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A meaningful dialogue?

August 2011

As physicians, we are obliged to respect our patients’ beliefs. We do not force treatments on them without their consent, and we stand up for their right to make their own decisions, especially when they have made their wishes known in writing on a legal document. Right?

Oh, wait a minute. The patient, who was both competent and consistent in his intentions until he became confused or had his big stroke, has a family who for their own reasons wants him kept alive as long as possible, no matter how much he is suffering or how certain it is that he will never be able to do anything for himself again. And the hospital administrators want us to call a family meeting and basically do whatever the family members tell us to.

Am I the only doctor who sees something wrong with this picture?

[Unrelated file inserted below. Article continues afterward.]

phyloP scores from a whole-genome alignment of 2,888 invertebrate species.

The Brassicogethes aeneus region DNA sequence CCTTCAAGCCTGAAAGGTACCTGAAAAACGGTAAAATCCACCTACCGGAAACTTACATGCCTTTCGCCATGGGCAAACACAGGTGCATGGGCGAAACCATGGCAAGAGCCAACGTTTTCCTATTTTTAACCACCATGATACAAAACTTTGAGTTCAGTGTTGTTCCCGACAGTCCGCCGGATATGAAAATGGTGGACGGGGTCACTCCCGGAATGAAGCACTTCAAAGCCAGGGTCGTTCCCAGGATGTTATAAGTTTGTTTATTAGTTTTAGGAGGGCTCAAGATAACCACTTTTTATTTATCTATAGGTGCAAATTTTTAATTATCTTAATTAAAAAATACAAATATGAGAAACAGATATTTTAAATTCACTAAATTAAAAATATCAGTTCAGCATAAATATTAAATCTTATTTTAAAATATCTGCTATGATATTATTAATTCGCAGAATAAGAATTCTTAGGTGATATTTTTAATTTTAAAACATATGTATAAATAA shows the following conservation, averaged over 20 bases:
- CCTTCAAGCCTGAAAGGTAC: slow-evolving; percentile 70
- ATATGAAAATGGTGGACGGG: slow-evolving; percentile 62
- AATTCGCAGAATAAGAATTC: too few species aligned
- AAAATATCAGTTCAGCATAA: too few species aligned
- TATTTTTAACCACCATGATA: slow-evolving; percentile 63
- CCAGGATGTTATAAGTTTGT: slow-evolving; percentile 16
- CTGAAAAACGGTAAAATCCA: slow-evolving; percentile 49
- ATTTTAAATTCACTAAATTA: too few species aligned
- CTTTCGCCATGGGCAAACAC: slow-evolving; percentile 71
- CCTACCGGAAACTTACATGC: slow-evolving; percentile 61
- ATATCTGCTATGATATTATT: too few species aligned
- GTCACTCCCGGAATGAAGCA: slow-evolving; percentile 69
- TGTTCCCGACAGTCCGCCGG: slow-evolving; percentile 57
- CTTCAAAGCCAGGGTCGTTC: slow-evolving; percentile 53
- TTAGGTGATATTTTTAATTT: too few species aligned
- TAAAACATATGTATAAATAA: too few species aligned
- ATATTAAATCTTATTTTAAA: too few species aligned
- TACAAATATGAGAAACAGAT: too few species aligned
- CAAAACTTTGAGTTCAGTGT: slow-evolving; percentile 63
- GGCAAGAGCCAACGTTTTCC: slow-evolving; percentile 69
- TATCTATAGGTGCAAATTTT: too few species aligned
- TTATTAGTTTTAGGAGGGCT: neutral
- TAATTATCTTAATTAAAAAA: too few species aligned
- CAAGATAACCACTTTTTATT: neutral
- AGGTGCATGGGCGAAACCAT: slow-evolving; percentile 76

Is it our job to advocate for the patient only if it doesn’t upset somebody? Or is it our job to explain to the family that CPR and dialysis are against the patient’s wishes and therefore they won’t be done?

Somebody please explain this to me. I have sat through years of family conferences and been told repeatedly that we “have to empathize” and “keep the lines of communication open” and “maintain a dialogue.” But I still can’t understand why ignoring the patient’s wishes and prolonging misery is anything that we should even consider doing.

Did I miss something in my medical ethics classes?